At least for the January 31 portion of 2015, Ian McCall has everything planned out.
“I'm gonna get this win, I'm gonna finish John Lineker, and I'm gonna earn this title shot,” he said. “It’s my time, and there’s no one who can stop me.”
It may sound like the typical confidence from a fighter before a pivotal bout, like the one “Uncle Creepy” has tonight in Las Vegas against the hard-hitting Lineker, but if you read between the lines a bit, the one thing to focus on is the last part of the previous quote.
“There’s no one who can stop me.”
McCall may be right when it comes to those he meets in the Octagon. Yes, he’s had his losses in the Octagon to current flyweight champion Demetrious Johnson and perennial contender Joseph Benavidez, but the man once considered the best 125-pounder in the world before the UFC instituted the division in 2012 has the tools to beat anyone. So why hasn’t he? The answer was always in the mirror.
Yes, you could say that the scoring mistake that turned a possible win against Johnson in their first fight in 2012 into a draw altered his career trajectory irrevocably – and he would agree – McCall’s life outside the Octagon back then didn’t bode well for a long title reign if he had secured the crown.
“Everyone knows I won that fight - and even if I didn't win the fight on that, it would have gone to a fourth round and I would have finished Demetrious in the fourth, and then I would be champion, and blah, blah, blah,” McCall said. “Someone's crappy decision-making forever changed the course of my life, but it's my own fault for letting it affect me negatively. Granted, I was in a bad position with my marriage and with my life and I was distracted, so when we fought the next time he beat me fair and square, and that is no one's fault but my own. I shouldn't have let it affect me so much and I should have just buckled down and fought better than I did. My diet was off, I cut like 18.8 pounds in the last 20 hours, and again, that was my fault, I had no one else to blame. In the Joe (Benavidez) fight - I don't think either of us fought up to how good we really are.”
Was McCall ready to be champion back in 2012 though?
“Yeah, it would have been nice,” he laughs. “I was at a good point in my life because I had my daughter and I had my career, but there were a lot of distractions that I wasn't handling the proper way. And now they're out of my life, they're gone, and I set up a better framework for my life and a better overall situation.”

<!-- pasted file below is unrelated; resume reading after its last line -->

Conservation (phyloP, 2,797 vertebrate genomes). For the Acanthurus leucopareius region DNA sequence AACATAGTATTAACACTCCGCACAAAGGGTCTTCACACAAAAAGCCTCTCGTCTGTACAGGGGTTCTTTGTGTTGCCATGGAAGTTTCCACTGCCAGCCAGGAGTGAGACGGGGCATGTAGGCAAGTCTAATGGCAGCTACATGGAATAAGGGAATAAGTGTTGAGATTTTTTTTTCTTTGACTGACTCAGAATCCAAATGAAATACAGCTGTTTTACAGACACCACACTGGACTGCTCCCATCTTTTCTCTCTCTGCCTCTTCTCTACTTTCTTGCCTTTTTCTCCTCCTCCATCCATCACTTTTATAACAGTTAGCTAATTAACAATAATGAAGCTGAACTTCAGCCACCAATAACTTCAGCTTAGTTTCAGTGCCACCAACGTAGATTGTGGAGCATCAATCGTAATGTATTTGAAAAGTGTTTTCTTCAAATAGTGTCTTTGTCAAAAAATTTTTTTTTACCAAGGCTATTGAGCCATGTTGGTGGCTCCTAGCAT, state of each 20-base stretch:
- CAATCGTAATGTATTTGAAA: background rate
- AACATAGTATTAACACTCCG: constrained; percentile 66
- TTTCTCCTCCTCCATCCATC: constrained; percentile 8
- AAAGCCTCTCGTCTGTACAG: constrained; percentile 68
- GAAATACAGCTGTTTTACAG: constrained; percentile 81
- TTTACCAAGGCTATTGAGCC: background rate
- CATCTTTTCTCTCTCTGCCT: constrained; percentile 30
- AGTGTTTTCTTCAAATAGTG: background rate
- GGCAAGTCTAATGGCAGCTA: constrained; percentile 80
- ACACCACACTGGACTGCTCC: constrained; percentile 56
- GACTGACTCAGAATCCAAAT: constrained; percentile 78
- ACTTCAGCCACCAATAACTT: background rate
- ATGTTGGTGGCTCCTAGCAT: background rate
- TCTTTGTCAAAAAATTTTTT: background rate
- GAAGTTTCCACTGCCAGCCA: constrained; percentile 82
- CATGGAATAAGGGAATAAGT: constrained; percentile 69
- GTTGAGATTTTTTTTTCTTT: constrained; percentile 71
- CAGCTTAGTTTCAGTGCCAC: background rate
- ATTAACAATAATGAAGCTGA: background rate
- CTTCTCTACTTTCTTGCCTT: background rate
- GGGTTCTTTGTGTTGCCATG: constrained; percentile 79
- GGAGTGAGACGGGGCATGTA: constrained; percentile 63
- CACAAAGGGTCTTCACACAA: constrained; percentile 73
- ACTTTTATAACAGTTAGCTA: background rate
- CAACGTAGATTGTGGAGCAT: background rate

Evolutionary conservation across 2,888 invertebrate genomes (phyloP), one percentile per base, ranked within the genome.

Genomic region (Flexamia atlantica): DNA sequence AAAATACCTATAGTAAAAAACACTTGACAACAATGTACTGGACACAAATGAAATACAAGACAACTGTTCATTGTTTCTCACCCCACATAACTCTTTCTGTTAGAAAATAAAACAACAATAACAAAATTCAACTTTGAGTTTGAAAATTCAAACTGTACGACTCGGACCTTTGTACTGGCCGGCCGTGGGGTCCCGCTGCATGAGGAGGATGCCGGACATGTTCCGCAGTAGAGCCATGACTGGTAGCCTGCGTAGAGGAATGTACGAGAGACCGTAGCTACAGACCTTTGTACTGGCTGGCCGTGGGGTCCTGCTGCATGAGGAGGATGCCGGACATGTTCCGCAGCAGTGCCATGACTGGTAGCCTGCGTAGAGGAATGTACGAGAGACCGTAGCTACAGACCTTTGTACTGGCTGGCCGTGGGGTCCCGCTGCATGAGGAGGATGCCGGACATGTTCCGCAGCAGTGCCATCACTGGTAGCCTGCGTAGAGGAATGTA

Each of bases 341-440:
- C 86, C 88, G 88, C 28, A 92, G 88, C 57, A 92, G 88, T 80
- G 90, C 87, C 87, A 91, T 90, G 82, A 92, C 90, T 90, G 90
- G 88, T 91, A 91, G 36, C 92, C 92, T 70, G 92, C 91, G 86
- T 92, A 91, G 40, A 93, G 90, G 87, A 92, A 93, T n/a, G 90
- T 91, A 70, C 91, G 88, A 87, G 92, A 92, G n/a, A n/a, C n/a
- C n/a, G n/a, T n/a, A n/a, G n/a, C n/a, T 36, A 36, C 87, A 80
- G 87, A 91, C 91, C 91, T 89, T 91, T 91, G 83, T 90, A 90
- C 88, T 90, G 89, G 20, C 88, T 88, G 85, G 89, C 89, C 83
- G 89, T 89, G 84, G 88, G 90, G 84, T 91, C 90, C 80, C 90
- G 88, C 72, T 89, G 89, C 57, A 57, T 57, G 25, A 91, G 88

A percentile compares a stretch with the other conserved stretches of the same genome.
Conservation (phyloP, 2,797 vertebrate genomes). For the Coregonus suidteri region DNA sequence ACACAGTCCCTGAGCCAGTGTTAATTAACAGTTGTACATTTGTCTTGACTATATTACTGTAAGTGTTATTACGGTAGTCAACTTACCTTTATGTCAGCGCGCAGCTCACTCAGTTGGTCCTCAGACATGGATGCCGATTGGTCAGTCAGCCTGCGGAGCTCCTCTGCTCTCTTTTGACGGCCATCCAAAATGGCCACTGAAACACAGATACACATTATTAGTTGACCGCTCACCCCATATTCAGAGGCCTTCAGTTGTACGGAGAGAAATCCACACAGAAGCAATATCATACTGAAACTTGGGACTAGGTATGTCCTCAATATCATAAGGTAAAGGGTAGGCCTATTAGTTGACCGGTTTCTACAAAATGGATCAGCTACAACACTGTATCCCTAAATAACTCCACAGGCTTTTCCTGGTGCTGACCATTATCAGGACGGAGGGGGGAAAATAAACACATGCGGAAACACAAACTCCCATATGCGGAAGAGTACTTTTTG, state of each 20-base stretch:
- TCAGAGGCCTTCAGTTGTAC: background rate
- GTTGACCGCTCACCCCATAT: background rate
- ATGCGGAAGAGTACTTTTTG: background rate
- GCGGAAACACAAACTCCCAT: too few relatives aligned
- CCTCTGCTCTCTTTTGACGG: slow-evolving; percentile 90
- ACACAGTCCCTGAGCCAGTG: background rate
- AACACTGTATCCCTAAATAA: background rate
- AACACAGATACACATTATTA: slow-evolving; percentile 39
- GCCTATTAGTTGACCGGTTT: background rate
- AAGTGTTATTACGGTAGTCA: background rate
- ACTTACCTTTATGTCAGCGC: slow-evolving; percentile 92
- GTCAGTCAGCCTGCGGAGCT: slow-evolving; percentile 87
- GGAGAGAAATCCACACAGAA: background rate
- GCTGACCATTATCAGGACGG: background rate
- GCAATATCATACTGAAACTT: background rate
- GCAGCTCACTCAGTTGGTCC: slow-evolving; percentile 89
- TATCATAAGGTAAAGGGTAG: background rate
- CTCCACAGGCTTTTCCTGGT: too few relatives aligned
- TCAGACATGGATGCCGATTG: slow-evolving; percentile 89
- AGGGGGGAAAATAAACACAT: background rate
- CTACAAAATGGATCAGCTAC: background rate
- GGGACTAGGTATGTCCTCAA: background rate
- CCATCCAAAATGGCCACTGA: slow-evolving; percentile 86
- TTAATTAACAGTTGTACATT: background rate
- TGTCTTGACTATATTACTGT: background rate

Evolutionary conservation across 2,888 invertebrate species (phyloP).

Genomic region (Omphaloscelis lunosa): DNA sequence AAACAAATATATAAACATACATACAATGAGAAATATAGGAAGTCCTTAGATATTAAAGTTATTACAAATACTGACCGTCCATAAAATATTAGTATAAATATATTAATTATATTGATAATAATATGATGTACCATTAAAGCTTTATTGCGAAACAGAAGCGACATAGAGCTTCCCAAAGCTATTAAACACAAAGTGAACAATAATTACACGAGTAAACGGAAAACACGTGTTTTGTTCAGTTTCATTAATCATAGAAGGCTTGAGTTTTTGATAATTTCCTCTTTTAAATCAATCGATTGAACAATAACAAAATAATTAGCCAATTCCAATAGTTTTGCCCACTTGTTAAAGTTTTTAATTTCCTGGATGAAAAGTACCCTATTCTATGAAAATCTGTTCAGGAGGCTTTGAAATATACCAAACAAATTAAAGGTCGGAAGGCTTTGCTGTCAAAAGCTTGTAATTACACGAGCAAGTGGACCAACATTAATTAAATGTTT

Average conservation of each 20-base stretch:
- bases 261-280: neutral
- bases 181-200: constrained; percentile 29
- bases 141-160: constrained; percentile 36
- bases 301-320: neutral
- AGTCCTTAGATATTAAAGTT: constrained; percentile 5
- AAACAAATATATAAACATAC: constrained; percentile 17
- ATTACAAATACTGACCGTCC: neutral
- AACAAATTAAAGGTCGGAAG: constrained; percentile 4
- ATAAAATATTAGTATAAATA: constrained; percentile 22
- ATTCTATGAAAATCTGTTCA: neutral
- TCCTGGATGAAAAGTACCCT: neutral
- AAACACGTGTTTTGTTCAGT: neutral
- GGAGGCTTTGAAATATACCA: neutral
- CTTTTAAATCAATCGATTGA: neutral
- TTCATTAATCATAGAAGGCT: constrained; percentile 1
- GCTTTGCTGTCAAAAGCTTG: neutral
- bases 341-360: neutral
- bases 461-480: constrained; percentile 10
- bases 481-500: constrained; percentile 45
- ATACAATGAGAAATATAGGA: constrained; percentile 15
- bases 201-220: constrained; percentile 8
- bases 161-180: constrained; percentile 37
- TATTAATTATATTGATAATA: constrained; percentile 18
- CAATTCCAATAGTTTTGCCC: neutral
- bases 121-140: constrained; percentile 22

After his loss to Benavidez, McCall picked up decision wins over Iliarde Santos and Brad Pickett to set up what many assume is a number one contender’s match with Lineker. At least it is for McCall, since Lineker continued his pattern of missing weight for pivotal fights. Yet while Lineker battles with the scale, McCall has put his outside the Octagon battles away, a development that has showed up on fight night.
“I finally got my head on straight and I'm doing the things that I should be doing,” he said. “I'm showing how good I really am and I think I'm showing that I am the one person that can beat Demetrious and prove that I should be champion and at least be recognized as one of the pound-for-pound best guys.”
At 30, McCall may be in his fighting prime, but the most important thing is that he’s got his life in order. Call it perfect timing.
“Everything is just better,” he said. “Life is good. My training is better, my personal relationships are all better, everything in my life is just more on track, and I'm able to focus better.”
Now he’s really ready to be champion, and that quest begins tonight.
“This is the entertainment business, and I need to go out there and put on a show, entertain people, and finish my opponent,” he said. “And I need to do it in spectacular fashion. It's been a slow progression, but this fight will show what I'm made of. And it's up to me.”